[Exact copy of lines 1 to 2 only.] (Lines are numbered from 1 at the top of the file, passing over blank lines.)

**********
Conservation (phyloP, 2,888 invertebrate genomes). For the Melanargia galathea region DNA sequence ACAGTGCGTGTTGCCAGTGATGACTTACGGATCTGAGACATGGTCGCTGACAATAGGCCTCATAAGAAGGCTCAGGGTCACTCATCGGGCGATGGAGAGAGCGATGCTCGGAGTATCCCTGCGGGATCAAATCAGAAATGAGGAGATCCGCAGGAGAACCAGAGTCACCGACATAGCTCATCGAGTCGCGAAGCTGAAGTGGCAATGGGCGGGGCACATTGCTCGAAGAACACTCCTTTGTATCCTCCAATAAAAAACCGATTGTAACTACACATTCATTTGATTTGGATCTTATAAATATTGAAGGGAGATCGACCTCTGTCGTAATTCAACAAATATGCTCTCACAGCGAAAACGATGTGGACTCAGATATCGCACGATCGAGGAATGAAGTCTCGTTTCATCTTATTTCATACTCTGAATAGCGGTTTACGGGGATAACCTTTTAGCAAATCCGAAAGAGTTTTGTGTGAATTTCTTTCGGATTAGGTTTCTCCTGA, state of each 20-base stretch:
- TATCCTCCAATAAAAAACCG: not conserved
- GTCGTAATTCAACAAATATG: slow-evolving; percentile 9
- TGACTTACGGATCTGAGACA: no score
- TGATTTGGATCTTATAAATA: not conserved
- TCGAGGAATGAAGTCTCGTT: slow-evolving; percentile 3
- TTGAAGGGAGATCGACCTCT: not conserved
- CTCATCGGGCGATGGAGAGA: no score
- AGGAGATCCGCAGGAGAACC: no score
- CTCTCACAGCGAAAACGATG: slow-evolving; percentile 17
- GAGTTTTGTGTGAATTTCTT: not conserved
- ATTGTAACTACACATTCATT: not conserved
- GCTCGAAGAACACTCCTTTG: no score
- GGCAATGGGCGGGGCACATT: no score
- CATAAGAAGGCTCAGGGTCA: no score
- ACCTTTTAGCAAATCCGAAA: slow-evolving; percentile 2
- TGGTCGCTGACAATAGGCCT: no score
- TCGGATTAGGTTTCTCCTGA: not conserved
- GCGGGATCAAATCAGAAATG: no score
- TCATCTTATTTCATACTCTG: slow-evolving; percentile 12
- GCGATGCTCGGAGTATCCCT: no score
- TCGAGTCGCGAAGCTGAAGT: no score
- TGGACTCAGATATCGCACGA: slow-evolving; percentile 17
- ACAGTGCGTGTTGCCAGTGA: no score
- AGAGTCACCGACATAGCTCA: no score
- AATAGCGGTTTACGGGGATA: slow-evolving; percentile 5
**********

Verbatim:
Conservation (phyloP, 2,888 invertebrate genomes). For the Melanargia galathea region DNA sequence ACAGTGCGTGTTGCCAGTGATGACTTACGGATCTGAGACATGGTCGCTGACAATAGGCCTCATAAGAAGGCTCAGGGTCACTCATCGGGCGATGGAGAGAGCGATGCTCGGAGTATCCCTGCGGGATCAAATCAGAAATGAGGAGATCCGCAGGAGAACCAGAGTCACCGACATAGCTCATCGAGTCGCGAAGCTGAAGTGGCAATGGGCGGGGCACATTGCTCGAAGAACACTCCTTTGTATCCTCCAATAAAAAACCGATTGTAACTACACATTCATTTGATTTGGATCTTATAAATATTGAAGGGAGATCGACCTCTGTCGTAATTCAACAAATATGCTCTCACAGCGAAAACGATGTGGACTCAGATATCGCACGATCGAGGAATGAAGTCTCGTTTCATCTTATTTCATACTCTGAATAGCGGTTTACGGGGATAACCTTTTAGCAAATCCGAAAGAGTTTTGTGTGAATTTCTTTCGGATTAGGTTTCTCCTGA, state of each 20-base stretch:
- TATCCTCCAATAAAAAACCG: not conserved